How financial stress affects your health
November 2021   BODY & MIND

How financial stress affects your health

Worrying about money doesn’t just affect you mentally, it can have an effect on your physical health too. We look at financial stress and what it can mean for you.
Scroll to read

Money matters are the cause of stress and anxiety for many of us, and how they manifest themselves can also impact your physical health.  We take a look at the effect financial concerns have on your mind and body and how to find a solution...   

The world is stressed, especially since the pandemic began. Cigna’s recent Global Well-Being 360 Survey revealed that 83 per cent of people have experienced stress, and financial worries were a factor. People are concerned about how they’ll be able to provide for the future: to cover the mortgage, to pay for their child’s education, to fund their retirement. Financial well-being registers lower on the Cigna survey than ever before. But what does this mean for you? Is it sleepless nights? Or is there more to it?

Coping mechanisms 

The symptoms of stress are obvious for some. It could be the sense of being overwhelmed, the feeling you can’t control your situation or a nagging feeling that never goes away, even when you try to sleep, leading to insomnia. Anxiety and depression are two of the more well-known symptoms of financial stress, but it goes beyond that. 

Financial stress manifests itself in many ways, it can have an impact on your appetite, potentially leading to weight loss due to a distracted mindset or weight gain when food or alcohol is used as a coping mechanism. There are known risks associated with weight gain, such as diabetes and high blood pressure and even heart disease.

Of course, when you’re worried about money, you might take the decision to curb spending on social activities, and that could lead to isolation or loneliness and the stresses that come with that too.

So what can you do?

Financial awareness

Own the situation. The best solution is to deal with the situation head-on, don’t ignore your bank balance for fear of what it might reveal. Check it. Regularly. Go through your accounts to see where problems have occurred. What are your spending patterns? What’s going in, what’s going out? Try and identify the issues. It might not make pretty reading, but at least you’ll know what the situation is. Then, talk about your situation. It could be with a friend, family member or even a work colleague but talking rationally through the situation with another person will allow you to begin the process of finding a solution. You’ll also discover that you’re not alone, many people have been through exactly the same as you, and they’ve found a way out of the situation.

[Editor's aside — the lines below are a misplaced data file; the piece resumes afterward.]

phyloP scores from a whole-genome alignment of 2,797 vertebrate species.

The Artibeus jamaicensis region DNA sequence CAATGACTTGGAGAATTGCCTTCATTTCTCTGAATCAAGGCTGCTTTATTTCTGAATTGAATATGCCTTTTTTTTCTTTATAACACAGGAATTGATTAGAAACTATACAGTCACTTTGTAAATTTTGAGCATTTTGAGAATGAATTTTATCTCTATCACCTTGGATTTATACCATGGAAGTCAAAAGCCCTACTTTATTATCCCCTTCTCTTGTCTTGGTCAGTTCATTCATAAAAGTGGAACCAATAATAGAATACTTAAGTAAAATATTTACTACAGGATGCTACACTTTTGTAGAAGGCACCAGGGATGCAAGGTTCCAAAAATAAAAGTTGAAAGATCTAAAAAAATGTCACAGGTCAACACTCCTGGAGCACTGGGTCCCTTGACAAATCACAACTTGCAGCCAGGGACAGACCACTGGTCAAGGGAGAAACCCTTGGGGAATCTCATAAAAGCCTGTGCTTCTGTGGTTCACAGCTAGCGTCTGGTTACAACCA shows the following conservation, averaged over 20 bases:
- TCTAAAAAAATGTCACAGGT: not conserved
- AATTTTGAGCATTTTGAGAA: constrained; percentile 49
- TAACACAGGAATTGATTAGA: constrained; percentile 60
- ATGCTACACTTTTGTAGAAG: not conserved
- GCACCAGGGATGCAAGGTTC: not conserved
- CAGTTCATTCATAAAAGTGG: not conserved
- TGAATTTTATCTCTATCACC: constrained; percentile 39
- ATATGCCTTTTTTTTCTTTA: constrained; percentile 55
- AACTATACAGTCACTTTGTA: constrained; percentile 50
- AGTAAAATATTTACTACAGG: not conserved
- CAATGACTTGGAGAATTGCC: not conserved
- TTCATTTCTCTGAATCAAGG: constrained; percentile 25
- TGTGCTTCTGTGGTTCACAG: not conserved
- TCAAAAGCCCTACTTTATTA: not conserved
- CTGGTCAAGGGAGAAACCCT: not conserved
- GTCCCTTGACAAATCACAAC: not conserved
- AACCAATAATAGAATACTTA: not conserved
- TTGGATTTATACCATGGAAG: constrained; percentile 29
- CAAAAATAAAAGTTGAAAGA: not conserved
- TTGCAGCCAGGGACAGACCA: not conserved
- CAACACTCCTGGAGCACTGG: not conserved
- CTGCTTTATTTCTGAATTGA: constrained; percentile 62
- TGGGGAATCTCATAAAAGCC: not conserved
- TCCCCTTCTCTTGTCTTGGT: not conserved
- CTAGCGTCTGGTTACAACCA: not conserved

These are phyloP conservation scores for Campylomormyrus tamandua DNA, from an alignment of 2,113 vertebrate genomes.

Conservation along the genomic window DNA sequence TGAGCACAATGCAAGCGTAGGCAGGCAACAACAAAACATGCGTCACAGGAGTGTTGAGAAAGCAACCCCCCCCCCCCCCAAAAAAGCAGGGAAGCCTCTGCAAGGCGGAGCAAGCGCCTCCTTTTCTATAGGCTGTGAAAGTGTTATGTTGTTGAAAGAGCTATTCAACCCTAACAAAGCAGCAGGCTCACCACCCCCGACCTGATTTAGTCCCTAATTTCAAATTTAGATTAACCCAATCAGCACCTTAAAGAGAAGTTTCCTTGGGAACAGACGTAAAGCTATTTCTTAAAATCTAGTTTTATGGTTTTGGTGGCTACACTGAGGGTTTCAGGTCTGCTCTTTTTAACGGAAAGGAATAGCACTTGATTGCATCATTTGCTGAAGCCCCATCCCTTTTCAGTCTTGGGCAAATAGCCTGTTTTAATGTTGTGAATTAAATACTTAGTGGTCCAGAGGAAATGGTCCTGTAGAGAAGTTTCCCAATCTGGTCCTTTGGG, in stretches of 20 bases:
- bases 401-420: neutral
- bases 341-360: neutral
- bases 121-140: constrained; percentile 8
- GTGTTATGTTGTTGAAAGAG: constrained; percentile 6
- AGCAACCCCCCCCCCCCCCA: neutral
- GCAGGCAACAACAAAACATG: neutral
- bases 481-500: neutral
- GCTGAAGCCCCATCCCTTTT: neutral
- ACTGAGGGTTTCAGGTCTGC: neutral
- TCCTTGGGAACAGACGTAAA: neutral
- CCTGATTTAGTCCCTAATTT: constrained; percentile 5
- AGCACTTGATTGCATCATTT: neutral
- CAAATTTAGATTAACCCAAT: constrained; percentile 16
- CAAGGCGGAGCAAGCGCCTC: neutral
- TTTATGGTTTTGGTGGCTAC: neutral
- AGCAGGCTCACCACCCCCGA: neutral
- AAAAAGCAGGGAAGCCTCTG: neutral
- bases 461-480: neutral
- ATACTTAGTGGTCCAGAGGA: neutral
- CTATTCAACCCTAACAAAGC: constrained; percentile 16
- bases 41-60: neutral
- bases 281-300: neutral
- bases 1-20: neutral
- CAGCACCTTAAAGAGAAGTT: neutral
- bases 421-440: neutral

Disclaimer: The information under this article is general information only and solely for reference purpose, which does not constitute any financial, investment, tax or any other professional advice or analysis. It is recommended to obtain specific and independent advice from independent financial professionals before making any financial or investment decisions. Cigna assumes no responsibility for any circumstances arising out of the use, misuse, interpretation or application of any information contained herein, and reserves the right to update or revise information in this article without prior notice.

 

 

Have a question? We’re here to help.

If you need expat health insurance alongside your travel insurance, we have options to suit your needs and budget.

If your organisation is looking for business health plans, check out our solutions.

Related articles
Working out during winter

Your ultimate guide to working out in winter

Expert tips on how to keep motivated to exercise during the cold winter months.

Kari Munro picture and south africa landscape

How I... cut down on alcohol

Alcohol was a big part of a South African expat Kari’s life until she adopted a new approach and turned her lifestyle around.